It says something about the strength of India’s democracy that a regional leader who controls the third-largest bloc of MPs in the Lok Sabha (लोक सभा), the lower house of the Indian parliament, and who has developed something of a personality cult as chief minister of her home state of Tamil Nadu, can fall from power broker to convicted felon in the blink of an eye.
So it goes for Jayalalithaa (pictured above), a former star of Tamil cinema, who has towered over Tamil Nadu’s politics for the past three decades — she first served as chief minister from 1991 to 1996, again for four months in 2001, from 2002 to 2006 and, most recently, since May 2011 regional elections, when her party, the AIADMK (All India Anna Dravida Munnetra Kazhagam) won a landslide victory. She is known throughout the state as Amma, a Tamil word for ‘mother.’
With over 72 million people, Tamil Nadu is the sixth-most populous in India, and it has a population equivalent to Turkey’s. Its Tamil-speaking population also makes it unique among India’s states as a key cultural link with Sri Lanka, the island nation to India’s southeast.
In the most recent national elections in April and May 2014, her party won 37 out of 39 constituencies in the state of Tamil Nadu, a rare performance in withstanding the electoral wave that brought prime minister Narendra Modi’s Hindu nationalist Bharatiya Janata Party (the BJP, भारतीय जनता पार्टी) its biggest mandate, by far in Indian history.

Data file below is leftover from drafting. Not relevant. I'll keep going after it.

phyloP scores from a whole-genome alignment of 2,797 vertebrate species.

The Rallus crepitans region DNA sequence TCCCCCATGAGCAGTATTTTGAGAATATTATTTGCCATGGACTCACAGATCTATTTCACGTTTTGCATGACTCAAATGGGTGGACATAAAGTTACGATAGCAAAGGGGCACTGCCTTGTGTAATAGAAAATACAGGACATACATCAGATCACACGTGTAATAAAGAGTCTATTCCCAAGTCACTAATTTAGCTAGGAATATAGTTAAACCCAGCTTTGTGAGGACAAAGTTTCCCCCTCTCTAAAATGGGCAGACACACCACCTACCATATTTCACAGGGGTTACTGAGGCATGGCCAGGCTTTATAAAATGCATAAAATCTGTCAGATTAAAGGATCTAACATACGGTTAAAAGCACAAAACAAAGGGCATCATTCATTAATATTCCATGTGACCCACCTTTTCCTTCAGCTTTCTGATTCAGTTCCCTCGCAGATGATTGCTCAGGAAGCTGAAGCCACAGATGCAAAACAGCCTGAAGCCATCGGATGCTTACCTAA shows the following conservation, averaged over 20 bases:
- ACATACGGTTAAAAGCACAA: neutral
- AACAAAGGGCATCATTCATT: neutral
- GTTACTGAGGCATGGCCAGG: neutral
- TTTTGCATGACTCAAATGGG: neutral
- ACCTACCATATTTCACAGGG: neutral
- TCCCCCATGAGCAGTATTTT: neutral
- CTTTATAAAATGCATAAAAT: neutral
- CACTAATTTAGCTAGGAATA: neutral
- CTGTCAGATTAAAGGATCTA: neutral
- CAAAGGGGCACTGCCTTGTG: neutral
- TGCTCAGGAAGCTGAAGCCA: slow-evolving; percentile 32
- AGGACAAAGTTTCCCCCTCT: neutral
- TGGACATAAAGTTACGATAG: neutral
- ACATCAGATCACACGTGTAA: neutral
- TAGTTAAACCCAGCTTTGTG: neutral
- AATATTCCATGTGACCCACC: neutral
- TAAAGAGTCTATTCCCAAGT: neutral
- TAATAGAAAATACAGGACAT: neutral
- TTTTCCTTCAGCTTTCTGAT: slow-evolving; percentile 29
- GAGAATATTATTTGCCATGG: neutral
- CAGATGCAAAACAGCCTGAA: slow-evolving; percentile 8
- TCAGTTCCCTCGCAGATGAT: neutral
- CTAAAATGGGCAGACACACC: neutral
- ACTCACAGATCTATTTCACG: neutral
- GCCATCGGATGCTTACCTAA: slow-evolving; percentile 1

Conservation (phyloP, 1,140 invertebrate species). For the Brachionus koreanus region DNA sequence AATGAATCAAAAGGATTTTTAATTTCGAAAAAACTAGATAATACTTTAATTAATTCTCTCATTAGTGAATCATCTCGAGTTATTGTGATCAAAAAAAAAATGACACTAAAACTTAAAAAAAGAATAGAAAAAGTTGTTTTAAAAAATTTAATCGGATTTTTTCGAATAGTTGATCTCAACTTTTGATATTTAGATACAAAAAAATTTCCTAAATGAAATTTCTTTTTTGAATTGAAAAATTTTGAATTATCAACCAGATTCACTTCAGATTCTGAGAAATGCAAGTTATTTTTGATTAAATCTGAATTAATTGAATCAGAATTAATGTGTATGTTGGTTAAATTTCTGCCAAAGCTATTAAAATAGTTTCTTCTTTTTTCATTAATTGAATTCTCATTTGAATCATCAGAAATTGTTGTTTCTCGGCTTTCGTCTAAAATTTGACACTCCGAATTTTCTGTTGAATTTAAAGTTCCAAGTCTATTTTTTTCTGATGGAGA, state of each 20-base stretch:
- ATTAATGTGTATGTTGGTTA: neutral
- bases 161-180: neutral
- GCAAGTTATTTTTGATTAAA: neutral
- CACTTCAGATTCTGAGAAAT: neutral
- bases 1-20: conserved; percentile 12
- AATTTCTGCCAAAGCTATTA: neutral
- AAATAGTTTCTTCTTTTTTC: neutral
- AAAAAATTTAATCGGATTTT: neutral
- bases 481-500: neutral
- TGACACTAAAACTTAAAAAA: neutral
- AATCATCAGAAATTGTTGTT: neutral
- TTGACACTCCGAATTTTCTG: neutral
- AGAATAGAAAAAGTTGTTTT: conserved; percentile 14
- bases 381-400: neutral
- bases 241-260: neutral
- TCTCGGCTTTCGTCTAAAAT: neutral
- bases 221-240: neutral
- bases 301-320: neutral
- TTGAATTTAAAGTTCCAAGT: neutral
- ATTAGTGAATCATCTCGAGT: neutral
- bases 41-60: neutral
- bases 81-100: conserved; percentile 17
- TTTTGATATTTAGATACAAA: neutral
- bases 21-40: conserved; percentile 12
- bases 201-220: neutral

But on Saturday, Jayalalithaa’s luck ran out when a Karnataka-based court sentenced her to a four-year jail term in a corruption case that resulted, suddenly, in her demotion from office. The court found Jayalalithaa guilty in a ‘disproportionate assets’ case, essentially convicting her for illegally obtaining up to 530 million rupees (around $8.7 million) in unexplained income. That forced her to step down immediately as chief minister and report to prison, though she’ll have an opportunity to appeal the verdict.
She is now the first sitting chief minister to be found guilty of corruption charges.
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If the conviction holds, it will be a rare victory for anti-corruption reformers in India. Among the strongest regional politicians, few are as powerful or as popular as Jayalalithaa. That give the case national importance. If the Indian judiciary can hold to account someone like Jayalalithaa, whose face plasters billboards, subsidized food halls and even bottled water in Tamil Nadu, no one in India can credibly believe that she (or he) is above the law. It’s a powerful precedent, and it’s a sign to global investors of the growing strength of Indian legal institutions.
It’s not the first time Jayalalithaa has been barred from office.
After she was convicted of criminal offenses also related to corruption charges, the Supreme Court of India ruled that she could not hold office in September 2001, despite her party’s victory in state elections four months earlier. The Supreme Court, however, relented when the lower court acquitted her on some of the related charges, allowing her to return to office in March 2002.
Her finance minister, O. Panneerselvam (pictured above), who ran Tamil Nadu’s government between September 2001 and March 2002, will do so again now, and he was sworn in on Sunday as Tamil Nadu’s new chief minister.